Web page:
Table 1. Overall temporal support across Db2 10, 11, 12, and 12 continuous delivery
Besides temporal auditing, other three temporal features were delivered in Db2 12: temporal inclusive-inclusive model, temporal logical transaction, and temporal RI. As part of Db2 12 continuous delivery, two more temporal enhancements on temporal auditing are added and will be enabled by the function level V12R1M503 APAR (PH00506): APAR PI99084 is for replication enablement on STT and auditing columns; APAR PI95480 is to help customers who migrate to temporal auditing with existing data. This article series will focus on the features of Db2 12 and Db2 12 continuous delivery. As time goes by, sections may be added to address typical or common feedback and questions of Db2 temporal users, e.g., global process with time zone concern or local process with daylight savings concern – although system time with time zone support was available as early as in Db2 10, there were cases that the time difference problem and/or the Db2 enhancement was overlooked by the users at application design phase.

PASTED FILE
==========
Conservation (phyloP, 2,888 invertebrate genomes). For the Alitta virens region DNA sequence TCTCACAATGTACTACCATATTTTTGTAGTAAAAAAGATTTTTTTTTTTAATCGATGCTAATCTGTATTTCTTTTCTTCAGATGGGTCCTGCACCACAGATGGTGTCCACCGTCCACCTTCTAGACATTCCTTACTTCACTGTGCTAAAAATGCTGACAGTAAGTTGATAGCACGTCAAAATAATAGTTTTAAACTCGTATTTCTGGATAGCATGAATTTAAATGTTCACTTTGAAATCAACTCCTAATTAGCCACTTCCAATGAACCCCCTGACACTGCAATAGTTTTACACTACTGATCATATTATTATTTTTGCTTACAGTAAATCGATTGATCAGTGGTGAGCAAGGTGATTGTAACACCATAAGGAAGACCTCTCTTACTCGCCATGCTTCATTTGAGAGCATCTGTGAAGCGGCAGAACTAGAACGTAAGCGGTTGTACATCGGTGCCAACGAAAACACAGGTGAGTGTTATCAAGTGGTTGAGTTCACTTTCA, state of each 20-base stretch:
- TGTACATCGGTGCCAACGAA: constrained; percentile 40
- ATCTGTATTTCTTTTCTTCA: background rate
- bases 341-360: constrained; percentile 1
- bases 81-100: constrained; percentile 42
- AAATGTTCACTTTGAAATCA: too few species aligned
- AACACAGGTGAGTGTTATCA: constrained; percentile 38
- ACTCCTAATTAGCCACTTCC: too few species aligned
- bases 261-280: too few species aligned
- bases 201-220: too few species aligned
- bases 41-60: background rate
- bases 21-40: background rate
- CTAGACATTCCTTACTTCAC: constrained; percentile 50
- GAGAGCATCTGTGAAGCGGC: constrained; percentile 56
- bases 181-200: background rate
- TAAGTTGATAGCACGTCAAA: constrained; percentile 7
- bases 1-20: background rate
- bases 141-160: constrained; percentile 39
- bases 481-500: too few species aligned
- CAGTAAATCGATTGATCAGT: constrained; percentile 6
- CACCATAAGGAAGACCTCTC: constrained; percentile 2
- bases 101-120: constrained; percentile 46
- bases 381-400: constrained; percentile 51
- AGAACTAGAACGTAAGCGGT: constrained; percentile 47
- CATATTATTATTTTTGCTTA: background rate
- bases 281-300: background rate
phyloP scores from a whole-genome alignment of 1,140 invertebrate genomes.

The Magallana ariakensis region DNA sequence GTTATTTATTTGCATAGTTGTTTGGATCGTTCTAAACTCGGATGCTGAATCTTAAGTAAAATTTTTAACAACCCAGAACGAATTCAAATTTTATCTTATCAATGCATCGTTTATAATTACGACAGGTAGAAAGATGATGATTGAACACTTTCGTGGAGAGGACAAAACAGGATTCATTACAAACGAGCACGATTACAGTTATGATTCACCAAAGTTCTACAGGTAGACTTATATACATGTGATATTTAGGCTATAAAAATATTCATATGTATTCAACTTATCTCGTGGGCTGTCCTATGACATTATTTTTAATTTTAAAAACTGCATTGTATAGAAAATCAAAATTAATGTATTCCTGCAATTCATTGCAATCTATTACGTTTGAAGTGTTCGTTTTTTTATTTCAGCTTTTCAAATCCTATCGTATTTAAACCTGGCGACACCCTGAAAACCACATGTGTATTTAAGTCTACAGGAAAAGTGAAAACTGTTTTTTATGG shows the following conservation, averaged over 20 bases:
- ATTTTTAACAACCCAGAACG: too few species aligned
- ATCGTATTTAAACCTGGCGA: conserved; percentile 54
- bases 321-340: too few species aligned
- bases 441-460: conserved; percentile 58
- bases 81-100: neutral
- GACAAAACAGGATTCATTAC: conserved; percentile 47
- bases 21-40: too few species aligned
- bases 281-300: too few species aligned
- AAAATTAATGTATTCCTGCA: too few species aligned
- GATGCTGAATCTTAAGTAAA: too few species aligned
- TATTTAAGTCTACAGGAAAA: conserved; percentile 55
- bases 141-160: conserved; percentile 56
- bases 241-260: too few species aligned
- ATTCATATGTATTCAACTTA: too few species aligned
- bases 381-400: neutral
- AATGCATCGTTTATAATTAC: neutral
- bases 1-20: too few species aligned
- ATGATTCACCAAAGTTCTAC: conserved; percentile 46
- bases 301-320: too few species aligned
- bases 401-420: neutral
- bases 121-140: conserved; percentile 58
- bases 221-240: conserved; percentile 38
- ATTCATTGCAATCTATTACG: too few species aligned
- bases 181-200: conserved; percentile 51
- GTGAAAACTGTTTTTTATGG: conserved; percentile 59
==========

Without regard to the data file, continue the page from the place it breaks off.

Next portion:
Replication Enablement on Temporal Auditing
Background and Motivation
Db2 application architect and developer would like Db2 to provide a capability to specify table-level specifications to audit the management of application data. For data security, customers want to track who did what to which piece of data, and when they did it. It would simplify and reduce the cost of developing Db2 applications requiring data versioning and tracking and allow customers to meet new compliance laws faster and cheaper because Db2 automatically manage and audit the different versions of data. The advantages include the ease of management and performance improvement compared to home-grown solutions (e.g., usage of triggers).
Using system time period and the generated expression columns (auditing columns) introduced by the temporal auditing feature, Db2 automatically tracks:
- WHEN the data is modified (available since Version 10)